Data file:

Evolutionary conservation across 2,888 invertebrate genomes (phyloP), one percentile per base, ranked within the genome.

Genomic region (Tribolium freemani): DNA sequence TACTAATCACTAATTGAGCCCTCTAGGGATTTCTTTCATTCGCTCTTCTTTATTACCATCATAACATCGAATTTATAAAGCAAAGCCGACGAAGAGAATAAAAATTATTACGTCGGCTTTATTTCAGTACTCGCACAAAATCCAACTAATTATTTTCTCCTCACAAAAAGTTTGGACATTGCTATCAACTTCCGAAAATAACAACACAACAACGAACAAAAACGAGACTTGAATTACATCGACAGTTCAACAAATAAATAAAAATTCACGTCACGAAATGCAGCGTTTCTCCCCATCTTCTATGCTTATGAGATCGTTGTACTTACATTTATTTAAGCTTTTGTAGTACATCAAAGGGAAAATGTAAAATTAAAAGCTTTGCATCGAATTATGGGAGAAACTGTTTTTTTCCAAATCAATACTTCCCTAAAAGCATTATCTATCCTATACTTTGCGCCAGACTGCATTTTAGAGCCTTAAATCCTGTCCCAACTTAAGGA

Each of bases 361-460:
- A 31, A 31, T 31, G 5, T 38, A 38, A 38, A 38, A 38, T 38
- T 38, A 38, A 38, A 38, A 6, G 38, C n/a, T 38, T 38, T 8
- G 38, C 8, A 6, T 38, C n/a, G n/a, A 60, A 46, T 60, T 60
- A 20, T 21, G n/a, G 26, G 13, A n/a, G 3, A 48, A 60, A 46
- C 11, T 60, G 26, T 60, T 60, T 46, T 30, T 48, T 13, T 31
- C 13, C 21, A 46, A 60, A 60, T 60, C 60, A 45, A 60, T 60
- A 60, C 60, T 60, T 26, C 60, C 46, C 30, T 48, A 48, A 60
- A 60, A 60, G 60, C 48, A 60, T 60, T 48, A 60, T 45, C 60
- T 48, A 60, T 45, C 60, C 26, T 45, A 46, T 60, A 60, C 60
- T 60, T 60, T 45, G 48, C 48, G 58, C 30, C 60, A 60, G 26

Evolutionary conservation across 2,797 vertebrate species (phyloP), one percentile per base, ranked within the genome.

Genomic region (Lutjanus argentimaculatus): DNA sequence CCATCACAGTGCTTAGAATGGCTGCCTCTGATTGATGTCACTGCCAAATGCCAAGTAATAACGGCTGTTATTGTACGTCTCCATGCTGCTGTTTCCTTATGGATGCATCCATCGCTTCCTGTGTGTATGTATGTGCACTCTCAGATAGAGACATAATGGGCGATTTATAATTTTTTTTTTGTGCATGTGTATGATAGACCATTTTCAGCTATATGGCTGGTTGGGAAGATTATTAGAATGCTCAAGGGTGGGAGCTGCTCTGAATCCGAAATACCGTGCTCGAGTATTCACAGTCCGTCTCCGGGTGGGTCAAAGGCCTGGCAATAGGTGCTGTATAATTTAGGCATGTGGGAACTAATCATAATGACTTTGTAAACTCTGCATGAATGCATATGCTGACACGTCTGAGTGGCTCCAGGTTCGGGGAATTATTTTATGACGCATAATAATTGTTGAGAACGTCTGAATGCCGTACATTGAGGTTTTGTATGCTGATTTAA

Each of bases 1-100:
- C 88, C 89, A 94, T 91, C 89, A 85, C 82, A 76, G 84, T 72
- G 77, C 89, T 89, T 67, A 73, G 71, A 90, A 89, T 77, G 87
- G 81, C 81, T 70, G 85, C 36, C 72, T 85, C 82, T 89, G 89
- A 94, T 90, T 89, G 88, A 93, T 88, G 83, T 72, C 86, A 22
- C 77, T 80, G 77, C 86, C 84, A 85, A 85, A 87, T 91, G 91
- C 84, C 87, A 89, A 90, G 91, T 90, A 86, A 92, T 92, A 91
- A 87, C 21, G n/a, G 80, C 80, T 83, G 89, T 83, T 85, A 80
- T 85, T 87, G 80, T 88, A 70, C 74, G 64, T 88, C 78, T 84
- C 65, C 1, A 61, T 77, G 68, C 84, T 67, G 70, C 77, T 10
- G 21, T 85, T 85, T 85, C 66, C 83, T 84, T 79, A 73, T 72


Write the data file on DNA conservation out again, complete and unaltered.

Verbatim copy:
Evolutionary conservation across 2,888 invertebrate genomes (phyloP), one percentile per base, ranked within the genome.

Genomic region (Tribolium freemani): DNA sequence TACTAATCACTAATTGAGCCCTCTAGGGATTTCTTTCATTCGCTCTTCTTTATTACCATCATAACATCGAATTTATAAAGCAAAGCCGACGAAGAGAATAAAAATTATTACGTCGGCTTTATTTCAGTACTCGCACAAAATCCAACTAATTATTTTCTCCTCACAAAAAGTTTGGACATTGCTATCAACTTCCGAAAATAACAACACAACAACGAACAAAAACGAGACTTGAATTACATCGACAGTTCAACAAATAAATAAAAATTCACGTCACGAAATGCAGCGTTTCTCCCCATCTTCTATGCTTATGAGATCGTTGTACTTACATTTATTTAAGCTTTTGTAGTACATCAAAGGGAAAATGTAAAATTAAAAGCTTTGCATCGAATTATGGGAGAAACTGTTTTTTTCCAAATCAATACTTCCCTAAAAGCATTATCTATCCTATACTTTGCGCCAGACTGCATTTTAGAGCCTTAAATCCTGTCCCAACTTAAGGA

Each of bases 361-460:
- A 31, A 31, T 31, G 5, T 38, A 38, A 38, A 38, A 38, T 38
- T 38, A 38, A 38, A 38, A 6, G 38, C n/a, T 38, T 38, T 8
- G 38, C 8, A 6, T 38, C n/a, G n/a, A 60, A 46, T 60, T 60
- A 20, T 21, G n/a, G 26, G 13, A n/a, G 3, A 48, A 60, A 46
- C 11, T 60, G 26, T 60, T 60, T 46, T 30, T 48, T 13, T 31
- C 13, C 21, A 46, A 60, A 60, T 60, C 60, A 45, A 60, T 60
- A 60, C 60, T 60, T 26, C 60, C 46, C 30, T 48, A 48, A 60
- A 60, A 60, G 60, C 48, A 60, T 60, T 48, A 60, T 45, C 60
- T 48, A 60, T 45, C 60, C 26, T 45, A 46, T 60, A 60, C 60
- T 60, T 60, T 45, G 48, C 48, G 58, C 30, C 60, A 60, G 26

Evolutionary conservation across 2,797 vertebrate species (phyloP), one percentile per base, ranked within the genome.

Genomic region (Lutjanus argentimaculatus): DNA sequence CCATCACAGTGCTTAGAATGGCTGCCTCTGATTGATGTCACTGCCAAATGCCAAGTAATAACGGCTGTTATTGTACGTCTCCATGCTGCTGTTTCCTTATGGATGCATCCATCGCTTCCTGTGTGTATGTATGTGCACTCTCAGATAGAGACATAATGGGCGATTTATAATTTTTTTTTTGTGCATGTGTATGATAGACCATTTTCAGCTATATGGCTGGTTGGGAAGATTATTAGAATGCTCAAGGGTGGGAGCTGCTCTGAATCCGAAATACCGTGCTCGAGTATTCACAGTCCGTCTCCGGGTGGGTCAAAGGCCTGGCAATAGGTGCTGTATAATTTAGGCATGTGGGAACTAATCATAATGACTTTGTAAACTCTGCATGAATGCATATGCTGACACGTCTGAGTGGCTCCAGGTTCGGGGAATTATTTTATGACGCATAATAATTGTTGAGAACGTCTGAATGCCGTACATTGAGGTTTTGTATGCTGATTTAA

Each of bases 1-100:
- C 88, C 89, A 94, T 91, C 89, A 85, C 82, A 76, G 84, T 72
- G 77, C 89, T 89, T 67, A 73, G 71, A 90, A 89, T 77, G 87
- G 81, C 81, T 70, G 85, C 36, C 72, T 85, C 82, T 89, G 89
- A 94, T 90, T 89, G 88, A 93, T 88, G 83, T 72, C 86, A 22
- C 77, T 80, G 77, C 86, C 84, A 85, A 85, A 87, T 91, G 91
- C 84, C 87, A 89, A 90, G 91, T 90, A 86, A 92, T 92, A 91
- A 87, C 21, G n/a, G 80, C 80, T 83, G 89, T 83, T 85, A 80
- T 85, T 87, G 80, T 88, A 70, C 74, G 64, T 88, C 78, T 84
- C 65, C 1, A 61, T 77, G 68, C 84, T 67, G 70, C 77, T 10
- G 21, T 85, T 85, T 85, C 66, C 83, T 84, T 79, A 73, T 72